It’s exacerbated by social media, where so much of today’s visual content is created and consumed. Standing out in the ceaseless torrent of posts on Instagram and other feeds is the single deciding factor in many small business’ success or failure. Canva’s most popular templates leaned into the right aesthetics. And then defined them. And because social rewards content that drives engagement, users have every incentive to keep creating more of it, entrenching the “Canva look.”

Where this becomes problematic is for individual creators, small brands and anyone else trying to develop a unique visual identity. How can you stand out when every Canva-created competitor looks eerily similar? Templates are useful as a starting point, but they aren’t a substitute for intentional design choices guided by a clear brand strategy.

And for the majority of Canva users with no design experience, going beyond the template is a tall order. It’s simply easier to stick with the prefab options, especially when (for now, at least) they perform reliably on social media.

Where this leaves us is facing a world that looks increasingly like a Canva template. Anywhere you find user-generated visual content — from your Facebook feed to the flyer taped on your local coffee shop’s bulletin board — chances are it will have that distinct Canva feel: Sleek, bold and blandly appealing, like a generic pop song you can’t get out of your head.

This isn’t to say Canva is all bad.

The company has made design accessible and for millions of users. It’s an open question whether amateur designers are far better off with Canva in their toolkit than without it, but not every design has to reinvent the wheel — if a nonprofit needs a quick poster for their fundraiser, a Canva template will do just fine, even if it looks like a dozen other nonprofit fundraiser posters.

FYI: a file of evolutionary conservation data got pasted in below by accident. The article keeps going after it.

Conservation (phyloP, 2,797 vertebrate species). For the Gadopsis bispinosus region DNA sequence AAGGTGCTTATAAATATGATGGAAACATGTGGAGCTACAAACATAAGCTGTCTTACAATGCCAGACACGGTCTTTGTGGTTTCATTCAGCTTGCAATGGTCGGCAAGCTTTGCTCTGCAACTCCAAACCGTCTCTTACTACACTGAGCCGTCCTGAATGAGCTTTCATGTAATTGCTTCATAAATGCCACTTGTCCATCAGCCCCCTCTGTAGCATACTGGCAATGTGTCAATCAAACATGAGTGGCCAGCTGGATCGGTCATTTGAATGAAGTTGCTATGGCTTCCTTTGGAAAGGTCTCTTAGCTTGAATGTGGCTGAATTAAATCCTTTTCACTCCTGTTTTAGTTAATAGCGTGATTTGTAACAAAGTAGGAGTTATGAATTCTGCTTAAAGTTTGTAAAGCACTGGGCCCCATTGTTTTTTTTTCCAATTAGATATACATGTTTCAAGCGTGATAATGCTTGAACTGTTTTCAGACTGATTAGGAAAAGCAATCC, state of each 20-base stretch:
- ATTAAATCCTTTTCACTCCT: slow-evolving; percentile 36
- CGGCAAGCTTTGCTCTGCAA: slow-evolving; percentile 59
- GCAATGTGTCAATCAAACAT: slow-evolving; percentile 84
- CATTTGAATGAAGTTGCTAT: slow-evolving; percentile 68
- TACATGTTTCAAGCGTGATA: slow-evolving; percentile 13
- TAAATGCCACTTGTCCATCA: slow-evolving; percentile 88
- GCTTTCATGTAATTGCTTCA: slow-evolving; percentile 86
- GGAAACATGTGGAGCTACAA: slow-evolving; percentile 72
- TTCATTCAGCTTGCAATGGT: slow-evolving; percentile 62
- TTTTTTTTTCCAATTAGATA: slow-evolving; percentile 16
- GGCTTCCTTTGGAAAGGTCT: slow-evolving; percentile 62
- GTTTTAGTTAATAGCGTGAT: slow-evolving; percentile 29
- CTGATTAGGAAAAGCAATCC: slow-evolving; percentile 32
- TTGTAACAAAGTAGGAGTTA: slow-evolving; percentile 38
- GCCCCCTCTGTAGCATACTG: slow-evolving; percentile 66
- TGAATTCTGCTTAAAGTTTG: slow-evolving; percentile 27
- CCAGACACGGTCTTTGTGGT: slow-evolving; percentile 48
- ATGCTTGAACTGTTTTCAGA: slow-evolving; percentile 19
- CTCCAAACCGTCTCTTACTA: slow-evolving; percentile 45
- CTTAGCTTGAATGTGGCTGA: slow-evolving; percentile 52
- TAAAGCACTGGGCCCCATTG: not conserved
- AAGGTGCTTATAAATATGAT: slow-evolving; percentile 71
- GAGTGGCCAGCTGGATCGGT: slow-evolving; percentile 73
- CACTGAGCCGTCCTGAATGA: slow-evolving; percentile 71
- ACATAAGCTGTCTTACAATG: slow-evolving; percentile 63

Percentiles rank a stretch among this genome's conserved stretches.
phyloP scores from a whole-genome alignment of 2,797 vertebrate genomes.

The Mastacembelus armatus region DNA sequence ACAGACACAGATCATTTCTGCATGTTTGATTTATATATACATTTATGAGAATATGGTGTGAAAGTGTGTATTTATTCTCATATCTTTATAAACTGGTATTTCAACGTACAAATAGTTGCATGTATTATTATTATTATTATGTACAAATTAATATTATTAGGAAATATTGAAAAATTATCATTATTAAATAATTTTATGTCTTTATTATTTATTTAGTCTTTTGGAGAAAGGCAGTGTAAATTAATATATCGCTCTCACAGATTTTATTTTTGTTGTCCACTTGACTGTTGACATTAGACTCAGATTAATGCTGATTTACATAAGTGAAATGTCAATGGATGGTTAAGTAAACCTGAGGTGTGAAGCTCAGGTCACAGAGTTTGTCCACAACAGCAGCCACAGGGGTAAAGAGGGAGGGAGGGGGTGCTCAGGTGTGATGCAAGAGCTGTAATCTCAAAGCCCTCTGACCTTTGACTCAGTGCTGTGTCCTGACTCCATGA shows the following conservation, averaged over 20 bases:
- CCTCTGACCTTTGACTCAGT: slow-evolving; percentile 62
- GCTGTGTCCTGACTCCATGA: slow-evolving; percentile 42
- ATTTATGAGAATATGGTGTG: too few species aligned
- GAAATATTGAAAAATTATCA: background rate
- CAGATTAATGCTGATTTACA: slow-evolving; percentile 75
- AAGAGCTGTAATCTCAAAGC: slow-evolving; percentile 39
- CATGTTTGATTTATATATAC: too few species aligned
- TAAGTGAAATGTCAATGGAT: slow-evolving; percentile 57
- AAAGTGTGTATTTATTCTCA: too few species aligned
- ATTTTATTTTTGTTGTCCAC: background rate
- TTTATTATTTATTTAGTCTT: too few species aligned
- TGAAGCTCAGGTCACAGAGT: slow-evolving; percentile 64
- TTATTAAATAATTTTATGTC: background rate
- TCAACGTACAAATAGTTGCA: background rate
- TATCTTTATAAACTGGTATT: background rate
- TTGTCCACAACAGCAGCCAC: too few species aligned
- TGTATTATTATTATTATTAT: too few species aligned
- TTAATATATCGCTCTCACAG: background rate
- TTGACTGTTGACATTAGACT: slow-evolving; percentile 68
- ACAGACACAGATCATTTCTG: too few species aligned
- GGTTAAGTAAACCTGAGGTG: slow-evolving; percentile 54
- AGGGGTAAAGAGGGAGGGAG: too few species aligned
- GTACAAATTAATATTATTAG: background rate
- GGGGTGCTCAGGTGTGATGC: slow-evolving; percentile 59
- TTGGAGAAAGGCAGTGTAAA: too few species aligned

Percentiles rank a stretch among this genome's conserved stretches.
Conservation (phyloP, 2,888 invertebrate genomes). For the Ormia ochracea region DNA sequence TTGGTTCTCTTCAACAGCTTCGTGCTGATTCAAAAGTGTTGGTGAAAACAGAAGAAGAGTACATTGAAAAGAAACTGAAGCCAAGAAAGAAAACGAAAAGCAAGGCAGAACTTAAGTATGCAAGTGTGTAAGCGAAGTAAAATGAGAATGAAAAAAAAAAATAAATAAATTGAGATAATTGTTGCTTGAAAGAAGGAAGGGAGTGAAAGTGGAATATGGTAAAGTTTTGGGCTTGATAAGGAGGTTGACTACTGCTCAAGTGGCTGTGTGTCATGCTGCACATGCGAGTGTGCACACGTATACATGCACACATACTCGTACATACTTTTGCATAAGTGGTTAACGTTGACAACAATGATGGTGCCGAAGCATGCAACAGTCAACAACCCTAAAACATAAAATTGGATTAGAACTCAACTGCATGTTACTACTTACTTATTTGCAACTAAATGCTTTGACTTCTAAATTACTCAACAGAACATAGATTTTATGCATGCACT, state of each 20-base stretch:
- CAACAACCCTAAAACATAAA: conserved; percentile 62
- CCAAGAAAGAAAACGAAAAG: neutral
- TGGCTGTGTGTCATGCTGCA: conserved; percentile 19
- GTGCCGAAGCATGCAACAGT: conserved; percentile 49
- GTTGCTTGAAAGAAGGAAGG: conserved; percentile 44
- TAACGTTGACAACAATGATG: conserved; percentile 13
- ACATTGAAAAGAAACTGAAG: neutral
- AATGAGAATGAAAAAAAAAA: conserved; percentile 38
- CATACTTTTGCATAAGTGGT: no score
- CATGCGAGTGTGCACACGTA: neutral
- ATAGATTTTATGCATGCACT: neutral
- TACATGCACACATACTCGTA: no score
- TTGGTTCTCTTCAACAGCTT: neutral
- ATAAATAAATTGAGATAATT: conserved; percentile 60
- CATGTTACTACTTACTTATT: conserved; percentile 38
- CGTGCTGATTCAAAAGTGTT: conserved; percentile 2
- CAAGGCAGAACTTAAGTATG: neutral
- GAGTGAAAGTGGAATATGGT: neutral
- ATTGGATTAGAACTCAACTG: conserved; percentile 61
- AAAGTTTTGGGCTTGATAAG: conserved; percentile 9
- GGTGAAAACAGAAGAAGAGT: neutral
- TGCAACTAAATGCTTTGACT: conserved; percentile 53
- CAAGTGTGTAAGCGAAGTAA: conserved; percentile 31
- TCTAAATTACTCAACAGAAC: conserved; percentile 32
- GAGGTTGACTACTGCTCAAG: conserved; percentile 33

But it’s worth considering what we lose when we allow a single company’s product to so thoroughly shape our visual environment. A world where everything looks like Canva is a world that has sacrificed creative expression for convenience and conformity.

Perhaps this is just the latest iteration of a familiar pattern. From fashion to music to food, capitalism has a way of taking niche ideas, watering them down for mass appeal, and spreading them to every corner of the globe. It’s hard to imagine the “Canva look” becoming as ubiquitous as blue jeans or the Big Mac. But then again, 10 years ago, nobody thought a little Aussie startup would make us all half-baked, amateur graphic designers with all the confidence of Stefan Sagmeister and none of the nuance.

The genie is out of the bottle. Canva has given millions the tools to create, but it’s up to all of us to decide what we do with them — and what kind of visual world we want to live in. One templated asset at a time, Canva is reshaping our aesthetic landscape. The question is whether we’ll be able to recognize anything, once everything looks the same.​​​​​​​​​​​​​​​​